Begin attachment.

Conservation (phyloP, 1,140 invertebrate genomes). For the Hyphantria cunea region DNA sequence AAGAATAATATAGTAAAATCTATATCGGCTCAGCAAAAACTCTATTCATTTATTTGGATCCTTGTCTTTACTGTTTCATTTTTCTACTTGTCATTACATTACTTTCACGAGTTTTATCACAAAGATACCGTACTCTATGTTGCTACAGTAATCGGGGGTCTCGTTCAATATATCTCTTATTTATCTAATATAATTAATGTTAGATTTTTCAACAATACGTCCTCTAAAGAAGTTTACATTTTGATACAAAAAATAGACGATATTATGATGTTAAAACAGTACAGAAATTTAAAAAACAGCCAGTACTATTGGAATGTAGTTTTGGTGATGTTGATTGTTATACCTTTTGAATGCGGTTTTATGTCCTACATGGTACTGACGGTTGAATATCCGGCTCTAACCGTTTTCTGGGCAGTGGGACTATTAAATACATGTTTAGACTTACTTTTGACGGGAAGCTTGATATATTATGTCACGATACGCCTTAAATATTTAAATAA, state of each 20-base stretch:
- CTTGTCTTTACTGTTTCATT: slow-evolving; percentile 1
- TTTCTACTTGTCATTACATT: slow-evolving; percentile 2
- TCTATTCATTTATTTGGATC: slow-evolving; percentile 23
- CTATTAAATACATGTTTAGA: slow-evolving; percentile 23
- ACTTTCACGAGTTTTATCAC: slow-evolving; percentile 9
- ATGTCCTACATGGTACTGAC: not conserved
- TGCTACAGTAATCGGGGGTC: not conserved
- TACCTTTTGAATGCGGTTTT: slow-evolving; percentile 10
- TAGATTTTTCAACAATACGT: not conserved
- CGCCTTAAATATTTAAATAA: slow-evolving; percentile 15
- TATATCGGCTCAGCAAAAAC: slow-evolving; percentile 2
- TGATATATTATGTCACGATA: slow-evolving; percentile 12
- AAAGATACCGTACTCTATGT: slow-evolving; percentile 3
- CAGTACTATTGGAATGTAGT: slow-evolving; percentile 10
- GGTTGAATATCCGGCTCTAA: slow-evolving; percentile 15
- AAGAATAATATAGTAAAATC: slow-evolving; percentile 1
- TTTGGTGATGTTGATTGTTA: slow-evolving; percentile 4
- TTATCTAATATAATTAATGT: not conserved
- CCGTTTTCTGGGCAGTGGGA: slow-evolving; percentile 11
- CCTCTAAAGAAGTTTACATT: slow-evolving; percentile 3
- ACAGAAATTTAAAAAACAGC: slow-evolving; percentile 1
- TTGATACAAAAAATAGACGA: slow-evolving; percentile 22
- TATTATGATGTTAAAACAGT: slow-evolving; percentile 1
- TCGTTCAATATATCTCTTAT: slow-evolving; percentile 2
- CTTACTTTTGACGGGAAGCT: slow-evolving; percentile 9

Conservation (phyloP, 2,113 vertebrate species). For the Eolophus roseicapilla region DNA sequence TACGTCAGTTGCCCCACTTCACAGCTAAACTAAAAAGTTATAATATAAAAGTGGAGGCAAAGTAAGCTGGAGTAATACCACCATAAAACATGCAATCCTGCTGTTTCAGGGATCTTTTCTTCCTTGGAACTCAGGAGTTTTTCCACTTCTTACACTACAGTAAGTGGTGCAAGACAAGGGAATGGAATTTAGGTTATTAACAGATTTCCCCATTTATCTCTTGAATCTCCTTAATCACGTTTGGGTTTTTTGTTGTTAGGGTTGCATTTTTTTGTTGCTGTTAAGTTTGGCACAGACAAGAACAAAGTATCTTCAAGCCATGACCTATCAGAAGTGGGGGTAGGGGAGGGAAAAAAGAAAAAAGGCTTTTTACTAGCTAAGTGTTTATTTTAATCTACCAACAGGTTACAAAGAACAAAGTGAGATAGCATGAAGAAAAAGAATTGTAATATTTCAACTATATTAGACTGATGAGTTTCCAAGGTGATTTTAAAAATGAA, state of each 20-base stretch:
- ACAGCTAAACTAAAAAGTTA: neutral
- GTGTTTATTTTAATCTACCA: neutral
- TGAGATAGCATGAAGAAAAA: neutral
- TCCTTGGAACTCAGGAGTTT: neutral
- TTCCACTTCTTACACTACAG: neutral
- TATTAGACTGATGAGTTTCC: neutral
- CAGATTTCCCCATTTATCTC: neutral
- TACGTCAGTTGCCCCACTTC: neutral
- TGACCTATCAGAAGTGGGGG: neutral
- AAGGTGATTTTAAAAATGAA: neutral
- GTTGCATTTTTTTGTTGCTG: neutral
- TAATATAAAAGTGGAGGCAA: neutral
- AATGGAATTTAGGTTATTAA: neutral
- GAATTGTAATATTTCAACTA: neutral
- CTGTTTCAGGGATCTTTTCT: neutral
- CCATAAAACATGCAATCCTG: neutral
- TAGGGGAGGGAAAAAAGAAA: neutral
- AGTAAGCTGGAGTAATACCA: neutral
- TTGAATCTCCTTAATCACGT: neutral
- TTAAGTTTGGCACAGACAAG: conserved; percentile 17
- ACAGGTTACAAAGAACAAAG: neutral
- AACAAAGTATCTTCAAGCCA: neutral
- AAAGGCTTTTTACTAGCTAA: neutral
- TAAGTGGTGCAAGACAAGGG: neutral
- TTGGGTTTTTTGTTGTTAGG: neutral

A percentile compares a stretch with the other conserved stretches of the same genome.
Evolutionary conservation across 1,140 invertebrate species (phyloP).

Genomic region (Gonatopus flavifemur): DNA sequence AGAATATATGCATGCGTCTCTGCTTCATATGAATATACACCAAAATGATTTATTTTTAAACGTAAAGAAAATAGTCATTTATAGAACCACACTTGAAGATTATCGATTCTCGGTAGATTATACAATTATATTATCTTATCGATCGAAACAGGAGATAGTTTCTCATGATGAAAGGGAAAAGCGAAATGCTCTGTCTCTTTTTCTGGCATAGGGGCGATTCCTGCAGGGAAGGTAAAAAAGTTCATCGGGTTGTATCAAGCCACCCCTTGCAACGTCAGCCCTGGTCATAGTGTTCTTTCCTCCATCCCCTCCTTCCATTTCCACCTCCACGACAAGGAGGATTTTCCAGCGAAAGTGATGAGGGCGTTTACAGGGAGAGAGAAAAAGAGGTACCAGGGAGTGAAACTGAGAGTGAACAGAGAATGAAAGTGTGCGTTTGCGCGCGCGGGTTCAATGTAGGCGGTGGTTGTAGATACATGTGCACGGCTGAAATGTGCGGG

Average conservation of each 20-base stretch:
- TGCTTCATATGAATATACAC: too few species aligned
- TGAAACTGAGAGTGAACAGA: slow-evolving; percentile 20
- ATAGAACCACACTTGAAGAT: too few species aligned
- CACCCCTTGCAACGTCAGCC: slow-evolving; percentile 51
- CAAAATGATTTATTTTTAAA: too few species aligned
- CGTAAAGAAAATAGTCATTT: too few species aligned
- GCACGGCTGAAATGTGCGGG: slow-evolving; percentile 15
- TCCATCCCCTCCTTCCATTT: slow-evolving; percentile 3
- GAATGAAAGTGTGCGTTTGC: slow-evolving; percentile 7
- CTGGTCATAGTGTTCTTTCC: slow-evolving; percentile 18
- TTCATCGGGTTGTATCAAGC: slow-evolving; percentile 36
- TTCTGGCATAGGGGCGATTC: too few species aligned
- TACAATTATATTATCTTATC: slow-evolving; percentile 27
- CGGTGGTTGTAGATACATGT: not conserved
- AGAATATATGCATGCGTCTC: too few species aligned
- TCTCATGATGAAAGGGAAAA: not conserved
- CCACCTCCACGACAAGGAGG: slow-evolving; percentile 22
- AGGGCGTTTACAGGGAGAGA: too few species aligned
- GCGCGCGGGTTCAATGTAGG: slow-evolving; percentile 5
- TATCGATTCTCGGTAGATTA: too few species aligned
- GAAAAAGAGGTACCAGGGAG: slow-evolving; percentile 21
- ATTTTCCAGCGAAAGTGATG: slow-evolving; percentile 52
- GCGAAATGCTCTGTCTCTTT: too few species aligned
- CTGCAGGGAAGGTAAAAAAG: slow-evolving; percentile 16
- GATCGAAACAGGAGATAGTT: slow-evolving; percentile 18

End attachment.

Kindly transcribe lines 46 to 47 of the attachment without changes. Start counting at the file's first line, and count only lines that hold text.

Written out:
- TTGAATCTCCTTAATCACGT: neutral
- TTAAGTTTGGCACAGACAAG: conserved; percentile 17